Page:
In order to avoid being blacklisted by Irving Horowitz as an America-hater, I have decided once a year to publish a list of economic things that the US does better than Europe. And there are several of them. Offhand I can think of two.
NUMBAH ONE. Despite American bankers´ notoriously criminal instincts, I must confess that the US beats Europe hands down when it comes to issuing credit cards and the like. In the US it´s easy to get a credit card. Banks in all the European countries I have enquired about issue credit cards only to people who either own real estate, have a large bank balance or are relatives of the Grand Duke of Luxembourg. That is an inestimable advantage for denizens of this fair republic.
By the same token, in France at least, you can only buy or rent a dwelling if you have a full-time steady job. This pig-headedness of European bankers and real estate agents is the source of much woe to Europe´s youth. Neoliberal labor policies (for the sake of labor market “flexibility”, of course) have reduced the ranks of steady job-holders while increasing the numbers of temps and people working on short-term contracts. However the banks and real estate agents apparently didn't get the memo because they continue to demand compliance with draconian evidence of stability. Consequently many young French earn their own living but are barred from renting an apartment because their jobs are too precarious to warrant signing a lease with them, and they are forced to live with their parents into early middle age.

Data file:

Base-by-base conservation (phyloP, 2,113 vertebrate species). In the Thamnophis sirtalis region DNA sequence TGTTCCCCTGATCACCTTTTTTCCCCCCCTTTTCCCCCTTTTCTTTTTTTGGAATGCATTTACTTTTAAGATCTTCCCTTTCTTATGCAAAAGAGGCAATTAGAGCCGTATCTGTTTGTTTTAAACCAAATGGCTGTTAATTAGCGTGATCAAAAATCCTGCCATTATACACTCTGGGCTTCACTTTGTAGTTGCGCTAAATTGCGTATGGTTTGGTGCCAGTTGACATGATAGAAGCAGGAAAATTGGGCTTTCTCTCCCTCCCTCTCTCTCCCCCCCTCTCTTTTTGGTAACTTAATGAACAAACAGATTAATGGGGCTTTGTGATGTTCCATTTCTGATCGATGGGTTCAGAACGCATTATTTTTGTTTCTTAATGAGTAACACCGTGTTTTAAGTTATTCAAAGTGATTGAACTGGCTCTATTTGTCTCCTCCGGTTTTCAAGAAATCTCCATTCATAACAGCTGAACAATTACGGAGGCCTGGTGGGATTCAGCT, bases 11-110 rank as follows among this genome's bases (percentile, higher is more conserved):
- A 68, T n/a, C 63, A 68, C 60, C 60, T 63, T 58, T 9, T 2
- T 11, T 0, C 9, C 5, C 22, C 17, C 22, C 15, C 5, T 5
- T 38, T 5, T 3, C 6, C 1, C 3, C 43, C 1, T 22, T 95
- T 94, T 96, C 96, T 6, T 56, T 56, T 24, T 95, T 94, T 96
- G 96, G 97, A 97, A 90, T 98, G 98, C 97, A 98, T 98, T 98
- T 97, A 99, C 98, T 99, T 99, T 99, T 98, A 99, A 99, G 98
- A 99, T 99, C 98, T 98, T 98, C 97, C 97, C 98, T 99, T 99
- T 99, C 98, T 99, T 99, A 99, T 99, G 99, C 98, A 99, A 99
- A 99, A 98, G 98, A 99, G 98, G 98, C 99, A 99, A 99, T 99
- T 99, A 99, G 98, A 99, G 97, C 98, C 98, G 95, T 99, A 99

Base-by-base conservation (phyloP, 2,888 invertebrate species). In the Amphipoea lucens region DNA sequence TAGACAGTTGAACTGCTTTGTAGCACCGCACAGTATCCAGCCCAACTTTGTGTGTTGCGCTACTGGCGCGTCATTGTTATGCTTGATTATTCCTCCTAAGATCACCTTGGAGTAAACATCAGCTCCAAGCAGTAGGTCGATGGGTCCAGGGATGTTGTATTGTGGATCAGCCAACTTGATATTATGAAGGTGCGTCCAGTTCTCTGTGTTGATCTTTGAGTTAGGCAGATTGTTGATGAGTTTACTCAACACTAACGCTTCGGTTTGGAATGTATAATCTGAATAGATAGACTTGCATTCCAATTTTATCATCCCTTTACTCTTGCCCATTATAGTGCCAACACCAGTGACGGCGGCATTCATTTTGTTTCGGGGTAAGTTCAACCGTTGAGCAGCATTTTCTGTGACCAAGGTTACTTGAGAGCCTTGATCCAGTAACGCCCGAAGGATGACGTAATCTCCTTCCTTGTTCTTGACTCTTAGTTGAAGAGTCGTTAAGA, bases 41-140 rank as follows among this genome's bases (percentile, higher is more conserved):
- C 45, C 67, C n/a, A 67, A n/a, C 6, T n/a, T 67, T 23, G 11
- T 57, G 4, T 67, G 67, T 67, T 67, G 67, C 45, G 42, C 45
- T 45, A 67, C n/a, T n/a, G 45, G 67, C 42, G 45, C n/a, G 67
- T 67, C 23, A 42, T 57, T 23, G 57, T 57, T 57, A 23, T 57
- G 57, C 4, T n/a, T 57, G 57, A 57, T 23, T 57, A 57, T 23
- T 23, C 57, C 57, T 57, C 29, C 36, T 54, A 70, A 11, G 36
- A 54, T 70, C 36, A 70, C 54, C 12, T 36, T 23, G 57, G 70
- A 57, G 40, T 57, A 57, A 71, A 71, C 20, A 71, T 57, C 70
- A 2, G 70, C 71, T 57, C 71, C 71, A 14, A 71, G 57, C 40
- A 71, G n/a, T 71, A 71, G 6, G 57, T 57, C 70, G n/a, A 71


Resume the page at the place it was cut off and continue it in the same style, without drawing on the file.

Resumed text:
NUMBAH TWO. The US of A is the only country in the entire universe where you can get a 30-year mortgage. Apparently that's big deal, although I don't know exactly WHY it is such a marvelous arrangement. In any case it is universally regarded as cause for exultation.
And we owe it all to that peculiarly ingenious American institution known as the New Deal. Yes, boys and girls, President Franklin Roosevelt made it possible -- for the first time since the Precambrian epoch – to get a 30-year mortgage, thanks to the federal government's meddling with the economy.